Or is he a potential No. 3 hitter with the 30-homer power he put on display in ‘11 when he finished second for the AL MVP?
Then there have been years when he has had low on-base percentages (.336 OBP in 2008, .313 in 74 games last year and .314 in first 41 games this year), reflecting that he might not even be an ideal top-of-the-lineup hitter.
One reason nobody knows who he is is that he has missed so much time with injuries since the beginning of 2010.
Something that is clear-cut: Since his remarkable 2011 season, Ellsbury hasn’t been the same hitter. He has batted just .263 with five homers and 39 RBIs over 115 games since then (entering Friday’s contest in Minnesota).
“I feel great,” Ellsbury insisted recently. “I have a good approach. I’m putting the ball in play. Just stick with the plan.”
Another slow start
In his first 41 games this year entering Friday, Ellsbury batted .249 with a lackluster .314 on-base percentage and just one homer, 13 RBIs and seven doubles, putting him on pace to finish with four homers, 51 RBIs and 28 doubles.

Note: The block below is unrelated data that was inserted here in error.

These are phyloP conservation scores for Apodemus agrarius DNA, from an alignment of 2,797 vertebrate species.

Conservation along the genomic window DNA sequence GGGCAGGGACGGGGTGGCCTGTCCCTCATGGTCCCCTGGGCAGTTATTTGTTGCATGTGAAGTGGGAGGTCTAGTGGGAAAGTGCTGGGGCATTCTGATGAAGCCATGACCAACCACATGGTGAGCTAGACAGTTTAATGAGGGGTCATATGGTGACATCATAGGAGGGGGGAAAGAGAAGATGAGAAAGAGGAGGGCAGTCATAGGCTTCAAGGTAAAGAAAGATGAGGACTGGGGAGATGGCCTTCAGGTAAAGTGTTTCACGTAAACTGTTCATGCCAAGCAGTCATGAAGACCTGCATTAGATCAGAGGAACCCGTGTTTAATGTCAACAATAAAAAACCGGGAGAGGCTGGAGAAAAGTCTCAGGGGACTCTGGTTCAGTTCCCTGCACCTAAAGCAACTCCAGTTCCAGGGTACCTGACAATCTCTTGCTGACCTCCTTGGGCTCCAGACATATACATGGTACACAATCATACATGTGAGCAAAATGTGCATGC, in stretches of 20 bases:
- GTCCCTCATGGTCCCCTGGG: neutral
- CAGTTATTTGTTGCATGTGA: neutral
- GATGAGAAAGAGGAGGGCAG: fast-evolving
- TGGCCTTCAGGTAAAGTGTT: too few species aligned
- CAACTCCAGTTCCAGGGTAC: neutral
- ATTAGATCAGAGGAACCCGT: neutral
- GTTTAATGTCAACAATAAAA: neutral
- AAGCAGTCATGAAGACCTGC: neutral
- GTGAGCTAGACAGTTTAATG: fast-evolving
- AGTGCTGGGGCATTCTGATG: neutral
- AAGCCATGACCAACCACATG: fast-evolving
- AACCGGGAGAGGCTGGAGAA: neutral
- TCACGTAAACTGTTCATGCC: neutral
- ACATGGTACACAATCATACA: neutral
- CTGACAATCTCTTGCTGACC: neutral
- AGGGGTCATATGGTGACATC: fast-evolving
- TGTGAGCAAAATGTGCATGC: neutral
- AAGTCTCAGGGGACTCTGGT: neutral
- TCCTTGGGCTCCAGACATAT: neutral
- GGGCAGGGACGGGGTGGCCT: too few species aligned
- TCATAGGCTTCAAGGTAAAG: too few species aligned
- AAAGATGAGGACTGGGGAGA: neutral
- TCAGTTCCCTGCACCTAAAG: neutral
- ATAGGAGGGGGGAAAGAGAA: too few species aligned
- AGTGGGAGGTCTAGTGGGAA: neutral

That said, he was leading the AL in triples (4) and stolen bases (12).
Will his power return? Well, Ellsbury is correct about how his home run swing developed as the 2011 season progressed. He had just four homers on May 19, 2011. Only 11 of his 32 homers that year came before the All-Star Break.
“I’ve just got to hit the same balls,” Ellsbury said. “Instead of liners maybe (the pitchers) miss in a little bit and I get under it.”
Whether the power numbers return or not Ellsbury needs to do much more to prove his worth than just stay healthy. Especially with the way he has looked at the plate recently. And with some big holes in the lineup, the Red Sox desperately need his production.